WASHINGTON, January 25, 2018 (by Michael Dickens)
The Australian Open women’s singles final between No. 1 seed Simona Halep of Romania and No. 2 Caroline Wozniacki of Denmark, the current and former No. 1 players in the world, will be hard pressed to match Thursday’s memorable “instant classic” semifinal between Halep and 2016 AO champion Angelique Kerber. Match points were saved on either side of the net – the second time this week alone for the World No. 1 – and Halep won 9-7 in the dramatic decider to book a spot in her third major final.
However, make no mistake. Both Halep and Wozniacki – who also saved match points during what has been an adventurous fortnight for each – have their eye on the prize of winning a first Grand Slam title, which will be awarded to winner of the Australian Open final on Rod Laver Arena Saturday night. Both players have paid their dues, and the fans who pack RLA to witness in person or sit picnicking on the Melbourne Park grounds watching it on a big screen will be rewarded with the first women’s Grand Slam final of a No. 1 versus No. 2 seed since Serena Williams and Maria Sharapova met in the 2015 Australian Open final.
If Halep, twice a major finalist, doesn’t go out and get a win, Wozniacki will return to No. 1 and be on top of the women’s tennis world for the first time in six years. And, it will likely spark this debate: Will the Australian Open runner-up, either Halep or Wozniacki, be the best player ever not to win a Grand Slam?
Nothing like a little bit of pressure, right?
Wozniacki is a very popular ray of sunshine among modern-day athletes, with a great attitude and, it seems, always with a smile on her face. She’s well-spoken, and popular with her fellow players and fans. Now, Wozniacki is back in a major final, thanks to her 6-3, 7-6 (2) semifinal win over the surprising Elise Mertens of Belgium. Perhaps, she erased some of her disappointment on Rod Laver Arena when she lost in the 2011 Australian Open semifinals to Li Na of China with match point on her racket.
“Wozniacki has had so many disappointments in majors; she was a former No. 1 in the world. For her to be back in a major final, after two U.S. Open finals is tremendous,” said ESPN analyst Pam Shriver, in commenting about Wozniacki following the completion of the first semifinal on Thursday.
When she was asked afterward to describe her feelings after advancing to the finals with her semifinal win, Wozniacki said, “It means so much to me. … I just tried to stay calm and I got a win.” During her on-court interview with Rennae Stubbs, I found it a bit of a surprise to hear Wozniacki reveal she had been suffering with nerves as she closed in on her victory over Mertens. And, yet, she was refreshingly honest.
“I’ve been here before and you learn every time being here,” said Woziacki. “The nice thing about being first on is you can sit back and relax and watch the others get it on.”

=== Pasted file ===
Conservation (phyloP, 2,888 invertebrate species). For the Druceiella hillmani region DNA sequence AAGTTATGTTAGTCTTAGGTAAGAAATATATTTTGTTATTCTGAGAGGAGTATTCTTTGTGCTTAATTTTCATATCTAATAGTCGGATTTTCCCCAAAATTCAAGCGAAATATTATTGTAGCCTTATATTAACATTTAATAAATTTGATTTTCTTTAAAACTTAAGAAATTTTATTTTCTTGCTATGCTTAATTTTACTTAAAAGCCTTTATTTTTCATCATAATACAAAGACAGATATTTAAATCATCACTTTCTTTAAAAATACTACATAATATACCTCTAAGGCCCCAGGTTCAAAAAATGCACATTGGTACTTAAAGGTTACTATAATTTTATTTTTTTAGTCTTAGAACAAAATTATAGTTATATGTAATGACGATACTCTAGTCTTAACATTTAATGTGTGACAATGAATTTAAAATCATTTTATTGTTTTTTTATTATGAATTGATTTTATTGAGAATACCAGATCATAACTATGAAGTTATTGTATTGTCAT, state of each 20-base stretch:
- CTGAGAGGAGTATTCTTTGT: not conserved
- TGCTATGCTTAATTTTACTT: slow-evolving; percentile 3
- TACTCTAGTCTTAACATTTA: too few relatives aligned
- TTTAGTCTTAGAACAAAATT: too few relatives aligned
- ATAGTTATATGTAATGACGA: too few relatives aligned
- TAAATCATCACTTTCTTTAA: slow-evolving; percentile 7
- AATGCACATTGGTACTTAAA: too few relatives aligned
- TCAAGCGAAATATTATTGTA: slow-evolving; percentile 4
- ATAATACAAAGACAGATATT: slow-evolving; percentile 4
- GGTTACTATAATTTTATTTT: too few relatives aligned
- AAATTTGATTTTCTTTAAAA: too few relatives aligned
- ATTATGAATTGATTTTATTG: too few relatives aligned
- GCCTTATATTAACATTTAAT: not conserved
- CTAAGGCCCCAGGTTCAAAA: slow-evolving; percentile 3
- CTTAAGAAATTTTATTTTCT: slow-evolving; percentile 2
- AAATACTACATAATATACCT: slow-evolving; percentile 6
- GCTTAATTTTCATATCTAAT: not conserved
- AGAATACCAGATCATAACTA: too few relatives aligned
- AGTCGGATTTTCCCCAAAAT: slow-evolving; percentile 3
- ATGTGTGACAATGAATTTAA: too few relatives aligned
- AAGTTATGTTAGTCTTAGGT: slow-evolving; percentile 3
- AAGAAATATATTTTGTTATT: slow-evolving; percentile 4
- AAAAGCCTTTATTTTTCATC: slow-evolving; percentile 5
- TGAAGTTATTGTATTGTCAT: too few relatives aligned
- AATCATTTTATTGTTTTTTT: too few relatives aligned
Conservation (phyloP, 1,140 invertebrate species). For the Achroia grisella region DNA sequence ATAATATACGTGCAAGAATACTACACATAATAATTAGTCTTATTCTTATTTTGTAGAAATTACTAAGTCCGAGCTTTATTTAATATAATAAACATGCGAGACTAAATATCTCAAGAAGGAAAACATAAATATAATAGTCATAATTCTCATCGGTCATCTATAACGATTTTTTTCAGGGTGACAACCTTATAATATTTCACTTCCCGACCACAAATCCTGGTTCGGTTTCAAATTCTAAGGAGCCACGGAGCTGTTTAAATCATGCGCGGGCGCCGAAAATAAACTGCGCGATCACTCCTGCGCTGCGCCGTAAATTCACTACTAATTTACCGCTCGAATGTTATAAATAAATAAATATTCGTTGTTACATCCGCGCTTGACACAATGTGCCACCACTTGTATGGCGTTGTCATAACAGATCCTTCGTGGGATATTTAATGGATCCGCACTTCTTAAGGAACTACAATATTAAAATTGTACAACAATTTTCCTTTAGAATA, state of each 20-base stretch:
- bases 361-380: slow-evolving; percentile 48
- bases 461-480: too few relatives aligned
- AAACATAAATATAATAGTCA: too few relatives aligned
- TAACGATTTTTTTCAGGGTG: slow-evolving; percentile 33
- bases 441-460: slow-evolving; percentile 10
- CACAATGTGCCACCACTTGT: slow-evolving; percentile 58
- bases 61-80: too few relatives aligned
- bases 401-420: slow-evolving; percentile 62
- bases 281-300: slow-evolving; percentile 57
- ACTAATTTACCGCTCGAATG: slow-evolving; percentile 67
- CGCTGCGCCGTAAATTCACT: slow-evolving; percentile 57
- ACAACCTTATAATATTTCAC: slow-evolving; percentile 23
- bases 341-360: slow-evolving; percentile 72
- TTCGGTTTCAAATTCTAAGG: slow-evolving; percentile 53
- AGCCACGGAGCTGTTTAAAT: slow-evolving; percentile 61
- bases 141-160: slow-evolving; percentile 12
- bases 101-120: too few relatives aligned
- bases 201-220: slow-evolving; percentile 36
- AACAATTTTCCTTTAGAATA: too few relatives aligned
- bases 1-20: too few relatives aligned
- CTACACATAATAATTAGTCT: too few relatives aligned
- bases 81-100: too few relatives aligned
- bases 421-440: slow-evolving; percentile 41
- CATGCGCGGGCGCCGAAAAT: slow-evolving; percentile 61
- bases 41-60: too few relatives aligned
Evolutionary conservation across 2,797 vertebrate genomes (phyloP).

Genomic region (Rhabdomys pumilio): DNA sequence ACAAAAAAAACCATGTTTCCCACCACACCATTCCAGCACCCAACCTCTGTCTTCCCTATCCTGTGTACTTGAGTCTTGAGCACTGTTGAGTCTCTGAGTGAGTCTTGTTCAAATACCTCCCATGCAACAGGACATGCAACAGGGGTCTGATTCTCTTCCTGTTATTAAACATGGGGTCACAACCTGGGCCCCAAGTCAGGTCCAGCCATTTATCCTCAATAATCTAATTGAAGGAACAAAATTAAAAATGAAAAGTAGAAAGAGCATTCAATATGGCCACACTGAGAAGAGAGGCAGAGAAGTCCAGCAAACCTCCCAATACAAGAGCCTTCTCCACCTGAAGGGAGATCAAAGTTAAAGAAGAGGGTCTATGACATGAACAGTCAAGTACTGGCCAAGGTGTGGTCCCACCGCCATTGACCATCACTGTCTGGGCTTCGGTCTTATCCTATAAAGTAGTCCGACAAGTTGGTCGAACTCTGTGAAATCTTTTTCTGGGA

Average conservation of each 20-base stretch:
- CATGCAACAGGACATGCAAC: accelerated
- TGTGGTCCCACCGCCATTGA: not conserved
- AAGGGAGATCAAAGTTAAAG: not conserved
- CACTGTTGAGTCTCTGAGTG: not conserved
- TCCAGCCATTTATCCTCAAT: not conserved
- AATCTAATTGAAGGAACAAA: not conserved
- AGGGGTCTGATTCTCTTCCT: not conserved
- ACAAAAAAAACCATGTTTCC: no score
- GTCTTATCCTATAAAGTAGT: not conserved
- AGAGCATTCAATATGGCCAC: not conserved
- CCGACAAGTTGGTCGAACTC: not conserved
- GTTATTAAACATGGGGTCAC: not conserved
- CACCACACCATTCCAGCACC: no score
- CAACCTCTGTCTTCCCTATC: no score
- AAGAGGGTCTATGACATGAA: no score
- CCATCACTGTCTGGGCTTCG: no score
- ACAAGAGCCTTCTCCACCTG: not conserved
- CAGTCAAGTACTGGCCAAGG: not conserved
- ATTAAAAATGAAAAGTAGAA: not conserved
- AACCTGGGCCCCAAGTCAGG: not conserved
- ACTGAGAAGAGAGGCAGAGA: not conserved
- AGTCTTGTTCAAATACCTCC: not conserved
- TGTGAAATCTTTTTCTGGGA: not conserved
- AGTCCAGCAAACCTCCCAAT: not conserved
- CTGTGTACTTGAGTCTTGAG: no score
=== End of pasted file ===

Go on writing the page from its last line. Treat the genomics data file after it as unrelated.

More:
Wozniacki described her next opponent, Halep, as “an incredible player and fighter, and athlete.” She said, “It’s going to be difficult (to win), but at this point it’s the last match.”
Meanwhile, it has been an emotional roller-coaster of a ride for the top-seeded Halep to reach the AO finals. After surviving near back-to-back losses and turning her ankle in the early rounds, she’s regrouped with some solid wins, including overcoming three match points during a marathon (15-13 in the third set) third-round win over American Lauren Davis. Then, Halep followed with consecutive straight-set victories over Naomi Osaka of Japan and No. 6 seed Karolina Pliskova of the Czech Republic in the fourth round and quarterfinals, respectively, which set up her epic semifinal against the No. 21 seed Kerber.
After rallying to beat the German, 3-6, 6-4, 9-7, in the second semifinal on Thursday, in which she finally sealed the outcome by converting on her fourth match point, Halep said during her on-court, post-match interview: “It was definitely very tough. I am shaking now. I am really emotional. I knew it would be very tough; she’s moving well and hitting from everywhere. I am really glad I could resist and win this match.”
The Halep-Kerber semifinal had every emotion imaginable to it. To go from 5-0 Halep after just 13 minutes to a 16-game final set was remarkable. Halep finished with 50 winners. It prompted David Law of BBC 5 Live, who witnessed the match, to share this thought about it afterward. “All hell broke loose. That third set was one of the most dramatic sets I’ve ever seen,” he said on his daily The Tennis Podcast in conversation with Eurosport’s Catherine Whitaker. “Both players had match points. Rallies that looked like they ended four times each. They were still digging balls out of the corners and moon-balling back and then driving. … It had everything, it really did.”
Looking back over the fortnight, in leading up to a match-up between No.1 and No. 2, the women’s draw has been the gift that keeps on giving. We’ve been blessed with plenty of treats during the journey – and, certainly, we saw that Kerber has rediscovered the gift of her talents that went missing last year as well as her love of the game. Along the way, there’s been plenty of drama, a bit of chaos, a plethora of talent on display and, most of all, lots of heart. Come Saturday night, it will be something special to see Halep or Wozniacki crowned a Grand Slam champion for the very first time.
Notes: Caroline Wozniacki leads Simona Halep in their career head-to-head with four wins against two defeats, and she has won each of the last three meetings, including in the 2017 WTA Finals during round-robin play. The series is tied 2-2 on hard courts.
About the author
Michael Dickens is a Washington, D.C.-area freelance journalist who writes and blogs about tennis.